I went to to the school Book Fair this morning to help Emerson select some books to buy. Haemil smiled shyly toward me as she placed her hand on Emerson's back and pointed to her wish list of books. Instinctively, Emie led her to the sections where each title was displayed. Haemil touched her again and pointed to a few of the specialty items behind the librarian's desk. Emie came to me and told me precisely which items Haemil wanted to purchase. Following the lead of my little love, I told the librarian I'd be helping Haemil today and could she please gather the items Emie mentioned. The librarian gently led Haemil to the items and encouraged her to choose her preferred color in each one. Haemil's face lit up like Christmas morning. She now held in her hands everything she had hoped to get at the fair. Without a little help, it would have been quite a challenge for her to find the items and communicate her wishes within their allotted shopping time.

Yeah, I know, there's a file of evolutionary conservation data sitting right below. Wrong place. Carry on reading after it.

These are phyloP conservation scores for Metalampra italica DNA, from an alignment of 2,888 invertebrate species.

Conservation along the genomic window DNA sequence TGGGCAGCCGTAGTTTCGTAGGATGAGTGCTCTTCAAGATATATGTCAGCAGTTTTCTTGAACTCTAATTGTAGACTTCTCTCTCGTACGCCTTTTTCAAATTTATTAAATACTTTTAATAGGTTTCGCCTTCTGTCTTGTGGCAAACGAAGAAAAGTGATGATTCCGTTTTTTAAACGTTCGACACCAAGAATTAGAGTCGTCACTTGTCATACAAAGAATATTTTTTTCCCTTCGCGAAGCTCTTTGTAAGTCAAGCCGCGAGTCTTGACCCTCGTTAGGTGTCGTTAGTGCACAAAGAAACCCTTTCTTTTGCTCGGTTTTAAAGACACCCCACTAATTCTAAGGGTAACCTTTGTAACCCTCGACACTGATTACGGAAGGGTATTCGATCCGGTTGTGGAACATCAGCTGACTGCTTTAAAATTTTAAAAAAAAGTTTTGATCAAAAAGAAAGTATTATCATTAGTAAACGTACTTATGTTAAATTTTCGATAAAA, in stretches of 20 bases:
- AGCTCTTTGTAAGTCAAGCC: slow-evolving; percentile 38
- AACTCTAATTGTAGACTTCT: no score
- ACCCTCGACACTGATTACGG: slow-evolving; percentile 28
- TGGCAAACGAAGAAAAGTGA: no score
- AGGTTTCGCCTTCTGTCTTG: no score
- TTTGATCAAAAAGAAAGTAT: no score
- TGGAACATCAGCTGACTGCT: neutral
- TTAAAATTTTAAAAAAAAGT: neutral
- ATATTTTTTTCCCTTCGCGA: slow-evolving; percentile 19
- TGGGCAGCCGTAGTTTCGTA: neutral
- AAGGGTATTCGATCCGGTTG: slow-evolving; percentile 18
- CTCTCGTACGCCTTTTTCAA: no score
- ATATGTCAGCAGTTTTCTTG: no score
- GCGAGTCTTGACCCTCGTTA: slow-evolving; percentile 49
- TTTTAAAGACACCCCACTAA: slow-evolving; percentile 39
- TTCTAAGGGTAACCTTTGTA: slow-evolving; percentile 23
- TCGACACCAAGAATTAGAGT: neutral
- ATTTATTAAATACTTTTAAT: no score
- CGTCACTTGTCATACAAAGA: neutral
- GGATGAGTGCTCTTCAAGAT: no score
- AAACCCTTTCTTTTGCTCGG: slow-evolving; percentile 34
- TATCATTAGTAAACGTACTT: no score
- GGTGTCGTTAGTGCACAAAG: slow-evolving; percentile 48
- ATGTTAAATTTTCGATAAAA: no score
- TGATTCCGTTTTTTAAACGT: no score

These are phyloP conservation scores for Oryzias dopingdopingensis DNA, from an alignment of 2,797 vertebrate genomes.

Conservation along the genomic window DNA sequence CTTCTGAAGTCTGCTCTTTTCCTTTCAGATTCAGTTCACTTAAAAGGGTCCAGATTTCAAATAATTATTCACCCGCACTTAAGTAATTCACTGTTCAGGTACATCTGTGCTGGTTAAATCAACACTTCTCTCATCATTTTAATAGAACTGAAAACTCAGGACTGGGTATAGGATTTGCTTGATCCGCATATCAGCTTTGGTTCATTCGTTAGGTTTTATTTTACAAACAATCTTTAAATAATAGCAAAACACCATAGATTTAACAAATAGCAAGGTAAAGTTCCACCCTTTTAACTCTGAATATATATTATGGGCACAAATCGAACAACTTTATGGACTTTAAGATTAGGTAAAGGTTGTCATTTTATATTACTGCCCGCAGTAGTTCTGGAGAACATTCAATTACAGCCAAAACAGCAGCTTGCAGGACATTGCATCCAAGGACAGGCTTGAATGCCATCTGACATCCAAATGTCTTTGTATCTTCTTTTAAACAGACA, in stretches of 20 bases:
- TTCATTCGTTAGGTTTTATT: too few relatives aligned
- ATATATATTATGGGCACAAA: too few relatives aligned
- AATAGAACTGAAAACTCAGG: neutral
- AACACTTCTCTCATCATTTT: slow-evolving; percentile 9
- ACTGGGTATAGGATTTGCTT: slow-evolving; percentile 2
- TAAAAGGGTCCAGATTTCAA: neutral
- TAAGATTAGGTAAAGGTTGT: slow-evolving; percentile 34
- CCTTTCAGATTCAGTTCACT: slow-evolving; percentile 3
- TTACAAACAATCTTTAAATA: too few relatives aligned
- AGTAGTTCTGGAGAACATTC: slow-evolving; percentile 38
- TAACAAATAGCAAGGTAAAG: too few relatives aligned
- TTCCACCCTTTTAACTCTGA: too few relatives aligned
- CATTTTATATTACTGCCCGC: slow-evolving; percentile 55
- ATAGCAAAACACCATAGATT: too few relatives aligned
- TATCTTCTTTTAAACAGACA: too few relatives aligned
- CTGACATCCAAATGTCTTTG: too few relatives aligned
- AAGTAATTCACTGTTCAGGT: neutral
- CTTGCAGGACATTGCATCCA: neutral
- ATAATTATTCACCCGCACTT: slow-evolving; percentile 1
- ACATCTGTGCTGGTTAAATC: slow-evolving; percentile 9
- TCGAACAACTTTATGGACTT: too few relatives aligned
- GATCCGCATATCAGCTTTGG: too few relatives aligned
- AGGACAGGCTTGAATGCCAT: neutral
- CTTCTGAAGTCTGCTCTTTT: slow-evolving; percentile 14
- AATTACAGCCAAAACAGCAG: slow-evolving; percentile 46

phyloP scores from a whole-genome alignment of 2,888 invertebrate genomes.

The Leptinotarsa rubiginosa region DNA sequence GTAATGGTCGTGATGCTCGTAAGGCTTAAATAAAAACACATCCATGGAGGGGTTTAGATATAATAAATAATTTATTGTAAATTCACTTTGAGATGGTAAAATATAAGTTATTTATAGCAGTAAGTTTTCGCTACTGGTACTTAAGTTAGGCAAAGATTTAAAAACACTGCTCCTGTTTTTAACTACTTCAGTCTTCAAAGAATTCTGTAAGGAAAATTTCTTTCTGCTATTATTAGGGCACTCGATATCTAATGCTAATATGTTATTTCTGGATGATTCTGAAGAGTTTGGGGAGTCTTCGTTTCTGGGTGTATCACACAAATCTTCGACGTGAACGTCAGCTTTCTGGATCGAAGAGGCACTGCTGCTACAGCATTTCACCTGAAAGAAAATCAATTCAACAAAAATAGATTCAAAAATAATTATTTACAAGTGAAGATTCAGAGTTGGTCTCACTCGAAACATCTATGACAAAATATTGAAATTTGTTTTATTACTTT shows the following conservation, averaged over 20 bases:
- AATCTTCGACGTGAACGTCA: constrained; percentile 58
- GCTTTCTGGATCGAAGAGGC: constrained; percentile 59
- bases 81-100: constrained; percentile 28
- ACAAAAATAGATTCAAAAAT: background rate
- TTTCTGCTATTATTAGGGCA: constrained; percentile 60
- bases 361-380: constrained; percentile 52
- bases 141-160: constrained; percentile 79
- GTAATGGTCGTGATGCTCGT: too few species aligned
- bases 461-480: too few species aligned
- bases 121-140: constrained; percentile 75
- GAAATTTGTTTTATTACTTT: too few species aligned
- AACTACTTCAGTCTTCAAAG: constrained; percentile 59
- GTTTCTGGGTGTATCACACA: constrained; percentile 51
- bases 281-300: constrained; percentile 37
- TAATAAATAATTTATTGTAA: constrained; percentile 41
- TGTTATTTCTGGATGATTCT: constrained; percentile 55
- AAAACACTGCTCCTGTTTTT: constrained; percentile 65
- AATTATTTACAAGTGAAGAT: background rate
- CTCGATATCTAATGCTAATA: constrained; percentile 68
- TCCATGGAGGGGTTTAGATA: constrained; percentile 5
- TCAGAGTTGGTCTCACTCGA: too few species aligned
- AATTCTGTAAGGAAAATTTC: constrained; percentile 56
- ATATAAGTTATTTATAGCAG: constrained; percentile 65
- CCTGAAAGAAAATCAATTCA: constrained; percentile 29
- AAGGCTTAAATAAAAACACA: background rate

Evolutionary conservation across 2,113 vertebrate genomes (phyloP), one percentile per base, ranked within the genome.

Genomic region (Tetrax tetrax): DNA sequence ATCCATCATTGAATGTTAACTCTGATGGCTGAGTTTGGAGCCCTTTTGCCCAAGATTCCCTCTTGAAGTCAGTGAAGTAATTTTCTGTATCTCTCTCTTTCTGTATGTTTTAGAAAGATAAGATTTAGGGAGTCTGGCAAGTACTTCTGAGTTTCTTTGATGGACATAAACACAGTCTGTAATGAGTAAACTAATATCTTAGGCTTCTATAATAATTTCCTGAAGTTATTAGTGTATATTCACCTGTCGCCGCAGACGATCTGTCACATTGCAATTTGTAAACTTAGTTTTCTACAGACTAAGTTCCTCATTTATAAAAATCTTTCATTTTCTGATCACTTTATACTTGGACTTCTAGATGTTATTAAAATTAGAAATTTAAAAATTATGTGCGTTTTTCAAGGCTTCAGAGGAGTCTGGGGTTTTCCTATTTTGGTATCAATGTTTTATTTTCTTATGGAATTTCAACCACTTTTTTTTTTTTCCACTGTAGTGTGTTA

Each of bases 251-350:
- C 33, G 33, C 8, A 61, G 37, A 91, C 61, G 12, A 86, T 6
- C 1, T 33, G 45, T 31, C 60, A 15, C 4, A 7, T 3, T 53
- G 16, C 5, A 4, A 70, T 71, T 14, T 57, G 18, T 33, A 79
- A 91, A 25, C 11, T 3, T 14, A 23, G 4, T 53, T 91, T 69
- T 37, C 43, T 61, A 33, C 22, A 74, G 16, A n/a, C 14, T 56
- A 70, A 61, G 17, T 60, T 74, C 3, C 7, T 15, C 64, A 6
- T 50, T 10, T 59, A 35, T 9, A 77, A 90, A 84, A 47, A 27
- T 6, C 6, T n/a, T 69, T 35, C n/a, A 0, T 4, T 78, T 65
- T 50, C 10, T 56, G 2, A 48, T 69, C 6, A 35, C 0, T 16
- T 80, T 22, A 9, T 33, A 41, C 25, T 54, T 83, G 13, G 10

As we waited for her total to be calculated, Emie picked up a prop hat on a stick which was there for the students' enjoyment. She held it over her head and made a silly face in Haemil's direction. She then held it over Haemil's head, which set her to fits of giggles. She'd done it again, tapped into joy without saying a single word.

I walked the girls back to the classroom and along the way, Em put her hand on Haemil's shoulder and pointed to me and said, "This is my umma," the Korean word for mom. Haemil's smile widened as another bridge was crossed in our introduction.